PART 2 IN A CONTINUING SERIES
I taught four hundred and twenty classes over an eighty-four day period beginning January 13, 1999. During that time, I engaged slightly over three hundred students a week.
Seventy-five percent of the nation’s professional martial arts’ community are part-time teachers. Only a very small percentage of instructors in the United States actually teach over 15 classes a week. I usually teach six, even seven days a week, 25-35 classes weekly and have done so for forty-one years, conservatively presenting over 40,000 classes. Students have traveled from the neighboring states of Connecticut, New York and Pennsylvania to study with me. One student flew in from England and another from Australia.
But I’ve never felt that it was the quantity of students that makes one a successful teacher but rather the quality and distance one’s students cover in their practice that make a successful sensei.
While the majority of our students have trained for a short time— weeks, months, or a few years, others have been allied to the Dojo teachings for decades. Regardless of their time in grade, a rare and warm comaraderie pervades the class atmosphere as we endeavor to unlock and embrace the essence of the martial arts.
The martial web is amazingly intricate. Students are connected to their many martial in-laws—fellow students. And the influence of their training touches their spouses, children, friends, associates and alliances. Each personality contributes a special perspective that catalyzes and compels the group.
Here, you will find a whole, balanced and positive system in play offering a strong counter-point to the sportification and despiritualization happening in the martial arts en masse in the U. S. today.
The history of the martial arts is not just shaped by its teachers. They only form the bow of a mighty ship moving through time. It’s the main body of practitioners who make up the core of the vessel. They bring their flow of truths and lies, insights and ignorance, expectation and reality into this evolutionary ring.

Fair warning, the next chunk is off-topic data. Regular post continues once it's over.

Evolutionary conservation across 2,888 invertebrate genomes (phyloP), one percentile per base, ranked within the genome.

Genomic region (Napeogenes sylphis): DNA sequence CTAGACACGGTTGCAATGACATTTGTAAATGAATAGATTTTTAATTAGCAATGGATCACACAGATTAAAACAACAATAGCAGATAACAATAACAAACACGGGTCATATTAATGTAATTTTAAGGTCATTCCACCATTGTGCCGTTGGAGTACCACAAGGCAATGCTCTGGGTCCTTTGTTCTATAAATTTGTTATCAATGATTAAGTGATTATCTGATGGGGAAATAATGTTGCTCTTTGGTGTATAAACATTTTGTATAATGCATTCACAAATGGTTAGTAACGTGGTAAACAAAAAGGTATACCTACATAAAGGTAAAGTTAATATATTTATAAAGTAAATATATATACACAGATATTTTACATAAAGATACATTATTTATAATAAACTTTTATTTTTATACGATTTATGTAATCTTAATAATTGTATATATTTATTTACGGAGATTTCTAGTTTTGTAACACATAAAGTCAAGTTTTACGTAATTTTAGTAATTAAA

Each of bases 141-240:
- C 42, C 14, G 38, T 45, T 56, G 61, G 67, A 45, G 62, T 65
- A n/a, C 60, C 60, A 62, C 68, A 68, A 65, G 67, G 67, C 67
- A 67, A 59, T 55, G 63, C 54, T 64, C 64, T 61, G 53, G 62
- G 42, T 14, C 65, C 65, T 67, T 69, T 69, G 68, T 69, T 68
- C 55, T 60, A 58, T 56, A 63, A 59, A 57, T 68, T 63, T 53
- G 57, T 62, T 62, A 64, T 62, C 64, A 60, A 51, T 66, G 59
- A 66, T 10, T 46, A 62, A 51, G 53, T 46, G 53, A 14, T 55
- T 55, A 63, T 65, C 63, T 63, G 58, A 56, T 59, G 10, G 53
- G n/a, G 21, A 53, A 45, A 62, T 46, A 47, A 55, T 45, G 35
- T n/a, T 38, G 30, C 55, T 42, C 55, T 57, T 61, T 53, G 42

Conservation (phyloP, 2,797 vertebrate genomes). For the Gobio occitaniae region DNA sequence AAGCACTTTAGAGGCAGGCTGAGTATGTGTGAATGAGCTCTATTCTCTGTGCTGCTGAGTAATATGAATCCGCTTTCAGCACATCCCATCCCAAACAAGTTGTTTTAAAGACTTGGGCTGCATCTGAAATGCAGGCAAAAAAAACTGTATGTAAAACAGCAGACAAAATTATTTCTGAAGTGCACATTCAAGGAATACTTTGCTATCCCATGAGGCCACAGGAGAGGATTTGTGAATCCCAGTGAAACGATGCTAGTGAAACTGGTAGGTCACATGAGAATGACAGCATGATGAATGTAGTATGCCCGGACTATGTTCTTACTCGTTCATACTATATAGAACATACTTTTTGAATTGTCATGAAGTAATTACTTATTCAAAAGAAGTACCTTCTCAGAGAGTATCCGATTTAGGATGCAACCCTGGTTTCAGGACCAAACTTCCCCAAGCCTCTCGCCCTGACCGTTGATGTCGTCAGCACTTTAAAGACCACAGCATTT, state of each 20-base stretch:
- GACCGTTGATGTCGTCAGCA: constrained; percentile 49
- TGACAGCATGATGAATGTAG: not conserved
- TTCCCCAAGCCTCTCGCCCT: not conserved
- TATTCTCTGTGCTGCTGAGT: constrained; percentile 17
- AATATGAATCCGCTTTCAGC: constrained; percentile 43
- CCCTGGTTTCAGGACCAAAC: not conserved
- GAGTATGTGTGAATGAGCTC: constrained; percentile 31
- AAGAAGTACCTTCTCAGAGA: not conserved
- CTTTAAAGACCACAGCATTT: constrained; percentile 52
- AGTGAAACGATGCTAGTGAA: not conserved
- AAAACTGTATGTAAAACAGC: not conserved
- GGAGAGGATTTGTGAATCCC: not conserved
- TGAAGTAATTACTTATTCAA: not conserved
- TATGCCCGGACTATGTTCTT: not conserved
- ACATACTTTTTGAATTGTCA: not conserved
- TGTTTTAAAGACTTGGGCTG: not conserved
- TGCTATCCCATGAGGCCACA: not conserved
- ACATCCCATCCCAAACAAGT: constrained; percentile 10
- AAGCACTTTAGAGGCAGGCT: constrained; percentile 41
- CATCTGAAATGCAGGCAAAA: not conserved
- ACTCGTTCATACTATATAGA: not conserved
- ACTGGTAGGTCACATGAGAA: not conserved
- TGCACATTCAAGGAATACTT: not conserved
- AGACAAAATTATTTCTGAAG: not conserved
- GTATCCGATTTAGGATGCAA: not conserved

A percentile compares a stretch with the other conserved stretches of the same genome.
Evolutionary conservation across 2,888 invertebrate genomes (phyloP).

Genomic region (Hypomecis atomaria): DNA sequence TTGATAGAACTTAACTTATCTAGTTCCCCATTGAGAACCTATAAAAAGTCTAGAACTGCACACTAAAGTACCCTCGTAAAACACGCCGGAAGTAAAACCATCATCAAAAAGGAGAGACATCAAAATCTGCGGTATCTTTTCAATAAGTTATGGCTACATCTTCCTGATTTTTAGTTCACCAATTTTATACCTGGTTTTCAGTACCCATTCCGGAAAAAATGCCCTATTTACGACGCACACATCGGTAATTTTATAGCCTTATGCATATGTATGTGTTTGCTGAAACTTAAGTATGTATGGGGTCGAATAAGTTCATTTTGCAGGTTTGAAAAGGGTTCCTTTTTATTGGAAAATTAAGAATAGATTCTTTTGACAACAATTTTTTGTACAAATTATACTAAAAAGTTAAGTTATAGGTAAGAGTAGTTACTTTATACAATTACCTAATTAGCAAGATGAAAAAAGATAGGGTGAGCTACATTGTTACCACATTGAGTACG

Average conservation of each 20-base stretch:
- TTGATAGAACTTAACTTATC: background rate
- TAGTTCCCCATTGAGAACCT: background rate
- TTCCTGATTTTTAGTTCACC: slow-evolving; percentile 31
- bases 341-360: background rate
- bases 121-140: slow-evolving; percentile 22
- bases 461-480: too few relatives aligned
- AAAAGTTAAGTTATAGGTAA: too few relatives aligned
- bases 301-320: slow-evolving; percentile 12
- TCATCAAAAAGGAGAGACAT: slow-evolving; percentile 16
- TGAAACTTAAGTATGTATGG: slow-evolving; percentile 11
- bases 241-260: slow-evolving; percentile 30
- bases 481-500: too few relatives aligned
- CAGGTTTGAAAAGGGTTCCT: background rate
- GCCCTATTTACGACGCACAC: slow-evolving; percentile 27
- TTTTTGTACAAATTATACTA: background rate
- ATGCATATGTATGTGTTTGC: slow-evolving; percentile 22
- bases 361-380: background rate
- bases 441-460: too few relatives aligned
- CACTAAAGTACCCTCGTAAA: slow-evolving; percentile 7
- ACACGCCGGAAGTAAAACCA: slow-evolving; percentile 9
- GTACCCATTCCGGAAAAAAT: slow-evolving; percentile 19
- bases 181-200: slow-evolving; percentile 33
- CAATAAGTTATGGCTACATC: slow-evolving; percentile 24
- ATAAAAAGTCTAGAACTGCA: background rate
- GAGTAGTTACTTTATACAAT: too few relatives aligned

Dharman (sensei Darren) used to call me, ‘The Soul Polisher,’ from a character in the book about the Japanese swordsman, Miamoto Musashi. I published a book with that title in mind, The Soul Polisher’s Apprentice in 2007, drawing from my extensive journaling back in the early 1990’s.
On a walk in a nearby park back then, I told Dharman that I was a local instructor, a small but vital stream in the immense ocean of martial artists. Perhaps, I am a Soul Polisher to some. I certainly was to Dharman. More than likely, we are all Soul Polisher’s in our own right when we conscientiously decide to advance ourselves and/or others.
Dharman remarked that I was the very kind of stream he wanted to sit by, walk in and bring his closest friends to commune with. He felt some of the sharp edges of his person being smoothed and his life less chaotic. I knew why this was. He found himself guided into a rich interior world that enabled him to reclaim lost and vital inner territory. It was the same world that I had found.
The spiritual warrior in each of us is always seeking to liberate our fullest nature.
In my dojo, whether it be in my personal studio, or in one of the many institutions I teach at, or even in the informal ‘parking lot classes,’ where instances of spontaneous teaching occur, the students hang their politics on an invisible coat rack, remove or loosen their social masks, as best they can, and get down to the hard work of sharing their ‘Way.’
You see, the more Doh we pass around, the wealthier we all become.”
Look for future posts continuing The Chronicles Of The Doka